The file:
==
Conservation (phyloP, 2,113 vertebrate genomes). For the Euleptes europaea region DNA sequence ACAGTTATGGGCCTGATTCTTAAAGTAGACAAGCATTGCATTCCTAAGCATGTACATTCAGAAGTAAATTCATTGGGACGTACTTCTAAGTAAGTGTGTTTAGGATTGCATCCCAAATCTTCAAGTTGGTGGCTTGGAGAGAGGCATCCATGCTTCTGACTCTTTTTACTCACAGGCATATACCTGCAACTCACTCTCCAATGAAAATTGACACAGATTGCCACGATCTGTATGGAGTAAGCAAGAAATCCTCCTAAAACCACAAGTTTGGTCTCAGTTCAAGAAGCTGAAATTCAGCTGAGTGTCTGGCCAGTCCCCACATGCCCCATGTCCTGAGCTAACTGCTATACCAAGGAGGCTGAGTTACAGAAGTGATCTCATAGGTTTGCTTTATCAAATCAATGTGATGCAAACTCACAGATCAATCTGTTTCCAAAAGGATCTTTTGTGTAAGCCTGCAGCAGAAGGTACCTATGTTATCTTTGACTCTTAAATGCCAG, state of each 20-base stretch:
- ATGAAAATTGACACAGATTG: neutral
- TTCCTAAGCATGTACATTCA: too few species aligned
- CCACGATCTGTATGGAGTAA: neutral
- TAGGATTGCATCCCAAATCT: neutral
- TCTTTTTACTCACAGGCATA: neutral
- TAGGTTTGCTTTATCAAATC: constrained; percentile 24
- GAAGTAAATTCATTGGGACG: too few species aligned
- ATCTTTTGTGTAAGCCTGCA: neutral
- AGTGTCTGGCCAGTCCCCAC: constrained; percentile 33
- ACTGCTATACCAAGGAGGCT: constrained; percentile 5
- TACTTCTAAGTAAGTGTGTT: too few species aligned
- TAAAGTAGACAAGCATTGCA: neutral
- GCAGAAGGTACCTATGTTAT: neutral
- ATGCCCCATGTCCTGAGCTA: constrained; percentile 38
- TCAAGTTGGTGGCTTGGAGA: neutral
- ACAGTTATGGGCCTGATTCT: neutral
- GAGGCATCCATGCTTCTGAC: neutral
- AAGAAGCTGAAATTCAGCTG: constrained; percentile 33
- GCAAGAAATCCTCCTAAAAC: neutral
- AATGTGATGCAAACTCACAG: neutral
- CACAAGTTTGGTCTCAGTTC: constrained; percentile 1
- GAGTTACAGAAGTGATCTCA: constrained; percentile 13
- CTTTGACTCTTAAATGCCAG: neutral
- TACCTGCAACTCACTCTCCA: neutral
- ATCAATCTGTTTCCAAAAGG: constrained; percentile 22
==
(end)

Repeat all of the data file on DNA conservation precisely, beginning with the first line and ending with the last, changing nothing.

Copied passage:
Conservation (phyloP, 2,113 vertebrate genomes). For the Euleptes europaea region DNA sequence ACAGTTATGGGCCTGATTCTTAAAGTAGACAAGCATTGCATTCCTAAGCATGTACATTCAGAAGTAAATTCATTGGGACGTACTTCTAAGTAAGTGTGTTTAGGATTGCATCCCAAATCTTCAAGTTGGTGGCTTGGAGAGAGGCATCCATGCTTCTGACTCTTTTTACTCACAGGCATATACCTGCAACTCACTCTCCAATGAAAATTGACACAGATTGCCACGATCTGTATGGAGTAAGCAAGAAATCCTCCTAAAACCACAAGTTTGGTCTCAGTTCAAGAAGCTGAAATTCAGCTGAGTGTCTGGCCAGTCCCCACATGCCCCATGTCCTGAGCTAACTGCTATACCAAGGAGGCTGAGTTACAGAAGTGATCTCATAGGTTTGCTTTATCAAATCAATGTGATGCAAACTCACAGATCAATCTGTTTCCAAAAGGATCTTTTGTGTAAGCCTGCAGCAGAAGGTACCTATGTTATCTTTGACTCTTAAATGCCAG, state of each 20-base stretch:
- ATGAAAATTGACACAGATTG: neutral
- TTCCTAAGCATGTACATTCA: too few species aligned
- CCACGATCTGTATGGAGTAA: neutral
- TAGGATTGCATCCCAAATCT: neutral
- TCTTTTTACTCACAGGCATA: neutral
- TAGGTTTGCTTTATCAAATC: constrained; percentile 24
- GAAGTAAATTCATTGGGACG: too few species aligned
- ATCTTTTGTGTAAGCCTGCA: neutral
- AGTGTCTGGCCAGTCCCCAC: constrained; percentile 33
- ACTGCTATACCAAGGAGGCT: constrained; percentile 5
- TACTTCTAAGTAAGTGTGTT: too few species aligned
- TAAAGTAGACAAGCATTGCA: neutral
- GCAGAAGGTACCTATGTTAT: neutral
- ATGCCCCATGTCCTGAGCTA: constrained; percentile 38
- TCAAGTTGGTGGCTTGGAGA: neutral
- ACAGTTATGGGCCTGATTCT: neutral
- GAGGCATCCATGCTTCTGAC: neutral
- AAGAAGCTGAAATTCAGCTG: constrained; percentile 33
- GCAAGAAATCCTCCTAAAAC: neutral
- AATGTGATGCAAACTCACAG: neutral
- CACAAGTTTGGTCTCAGTTC: constrained; percentile 1
- GAGTTACAGAAGTGATCTCA: constrained; percentile 13
- CTTTGACTCTTAAATGCCAG: neutral
- TACCTGCAACTCACTCTCCA: neutral
- ATCAATCTGTTTCCAAAAGG: constrained; percentile 22